Its Gada.Be the First Metasearch Engine Powered by RSS

 
 
By Lisa Vaas  |  Posted 2005-10-10
 
 
 
The first metasearch engine to be powered by the efficient fuel of RSS technology, Gada.be, went live on Monday.

Gada.be strips away the multiple layers necessary to search, which is particularly painful for those attempting to visit a Web site over a mobile device.

Instead of plugging in a URL for a search engine, then visiting each page in search results, visitors can merely type in their search term as a subdomain with "gada.be" at the end.

What results is a savable, transportable URL whose results are constantly refreshed, as the search results are returned in RSS feeds.

The engine is the brainchild of Chris Pirillo, a multifaceted technology journalist, author and creator of the award-winning Lockergnome series of online publications. Developer Shayne Sweeney is the technical brains behind Gada.be.

Pirillo told eWEEK.com that his PlayStation portable was one example of the inspiration behind the engine.

"Dude, its like video crack," he said. "The browser worked kind of well, but try to go to a Web site and look for something and wait for it to load. I thought, This is a pain in the ass. So I thought, Whats easy to type in? I thought, gada, then be, who the hells got a .be domain? Its, like, Belgium."

"Gada.be" translates, on the number pad on most cell phones and PSPs, to 4232.2233.

"Its a minimum amount of keystrokes," Pirillo said. "To save more, you put the query as the subdomain. You type in without having to worry about Forward slash, before, after, point, what? …Hows that go again?"

Compare that with what its like searching on a mobile device. Not fun, Pirillo said.

"If youve ever tried to visit a Web site over a mobile device, you know its a pain in the knuckle," Pirillo wrote in the sites "about" section.

"Normally, when you want to find something online, you have to choose a Web site (wait for the page to load) enter the query (wait for the second page to load) then see results from that provider," he wrote. With "Gada.be," you insert the query as the subdomain.

"Then, theres having to visit several sites just to get the results you want. Often, this isnt feasible when youre on the go.

"Even when youre sitting with a laptop or chained to a desktop, its still a time-consuming process. We all love the individual search services, so why not bring em together?"

Moreover, results are dynamically output in OPML (Outline Processor Markup Language), an XML-based format that allows exchange of outline-structured information between applications running on different operating systems and environments.

OPML was created by Dave Winer, a cofounder of the RSS spec and founder of Weblogs.com, a ping service that VeriSign Inc. last week announced it is acquiring.

Click here to read more about VeriSigns acquisition of Weblogs.com.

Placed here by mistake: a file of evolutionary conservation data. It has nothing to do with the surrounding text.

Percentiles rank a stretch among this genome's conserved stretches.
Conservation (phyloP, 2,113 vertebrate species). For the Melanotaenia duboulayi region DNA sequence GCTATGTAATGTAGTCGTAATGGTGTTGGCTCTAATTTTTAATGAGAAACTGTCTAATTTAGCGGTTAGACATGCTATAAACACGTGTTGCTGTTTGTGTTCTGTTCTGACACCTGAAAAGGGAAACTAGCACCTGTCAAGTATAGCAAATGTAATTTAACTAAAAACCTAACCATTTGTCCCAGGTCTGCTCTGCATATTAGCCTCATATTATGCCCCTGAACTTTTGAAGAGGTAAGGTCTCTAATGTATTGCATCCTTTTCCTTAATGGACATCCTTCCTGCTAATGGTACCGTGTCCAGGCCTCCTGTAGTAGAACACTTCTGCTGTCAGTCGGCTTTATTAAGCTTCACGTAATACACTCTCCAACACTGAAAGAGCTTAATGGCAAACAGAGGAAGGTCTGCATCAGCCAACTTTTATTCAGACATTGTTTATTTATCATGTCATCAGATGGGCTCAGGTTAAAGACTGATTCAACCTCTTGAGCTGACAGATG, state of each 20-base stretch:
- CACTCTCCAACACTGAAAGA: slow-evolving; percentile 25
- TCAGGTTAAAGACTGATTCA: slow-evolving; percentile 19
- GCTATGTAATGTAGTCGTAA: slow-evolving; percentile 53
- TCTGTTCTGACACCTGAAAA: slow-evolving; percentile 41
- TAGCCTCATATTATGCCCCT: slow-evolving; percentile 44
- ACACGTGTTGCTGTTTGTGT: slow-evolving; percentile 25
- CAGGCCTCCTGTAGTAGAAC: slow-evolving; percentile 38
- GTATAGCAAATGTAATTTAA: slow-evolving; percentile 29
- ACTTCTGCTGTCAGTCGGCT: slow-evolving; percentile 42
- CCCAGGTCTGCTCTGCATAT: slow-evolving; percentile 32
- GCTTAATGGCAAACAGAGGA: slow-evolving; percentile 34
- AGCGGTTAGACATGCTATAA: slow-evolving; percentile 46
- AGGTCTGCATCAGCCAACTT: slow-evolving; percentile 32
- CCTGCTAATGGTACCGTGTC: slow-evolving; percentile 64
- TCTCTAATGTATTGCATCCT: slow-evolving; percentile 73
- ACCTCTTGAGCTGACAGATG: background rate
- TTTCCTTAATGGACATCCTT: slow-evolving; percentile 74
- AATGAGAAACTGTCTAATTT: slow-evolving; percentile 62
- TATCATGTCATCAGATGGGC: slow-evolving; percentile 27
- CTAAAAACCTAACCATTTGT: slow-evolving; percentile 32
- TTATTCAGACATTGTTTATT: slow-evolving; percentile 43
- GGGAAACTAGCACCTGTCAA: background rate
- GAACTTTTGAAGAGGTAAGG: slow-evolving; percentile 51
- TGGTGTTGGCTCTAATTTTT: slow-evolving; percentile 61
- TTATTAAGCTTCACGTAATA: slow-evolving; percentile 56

OPML is one of the aspects of Gada.be that make it stand out from existing metasearch engines.

After adding /opml to the end of a search string, Gada.be populates the keyword in the OPML file in appropriate places so its automatically populated in existing RSS URLs.

That means that all the RSS URLs are built for users and can easily be popped into their favorite newsreaders, such as FeedDemon, Technorati or the like.

The OPML serves as a constantly refreshed carrier of a query thats easy to take from one source to another and which is updated as often as RSS feeds go out.

At this point, Gada.be is searching some 140 databases, including all the biggies: Yahoo, Google, MSN, Amazon.com, for example.

Pirillo said he and Sweeney are open to taking any and all comers who are putting their search content out in RSS form.

But, at this point, not many are doing so, Pirillo said.

Google, for example, is only represented in Gada.bes blog search, since the company isnt outputting search results in RSS.

Yahoo, in contrast, is leading the pack with RSS, he said. But even Yahoo, which just launched a Podcast search service, omitted to put its results out in RSS form.

Pirillo talked to an acquaintance at Yahoo and said he expects the company to remedy the situation soon.

As a matter of fact, Pirillo talked two sites into outputting in RSS, and he expects to convert more.

After all, he said, hes doing this for the common good: to make search results easy, transparent, accessible, easily viewed on desktops or mobile devices from the same URL, whether or not users know RSS from a hole in the ground.

"This could be disruptive," he said. "Im almost hoping it will be. …. The fact I was able to get two people to output their queries in RSS, that will help how many people out there? It will enable more many applications out there?"

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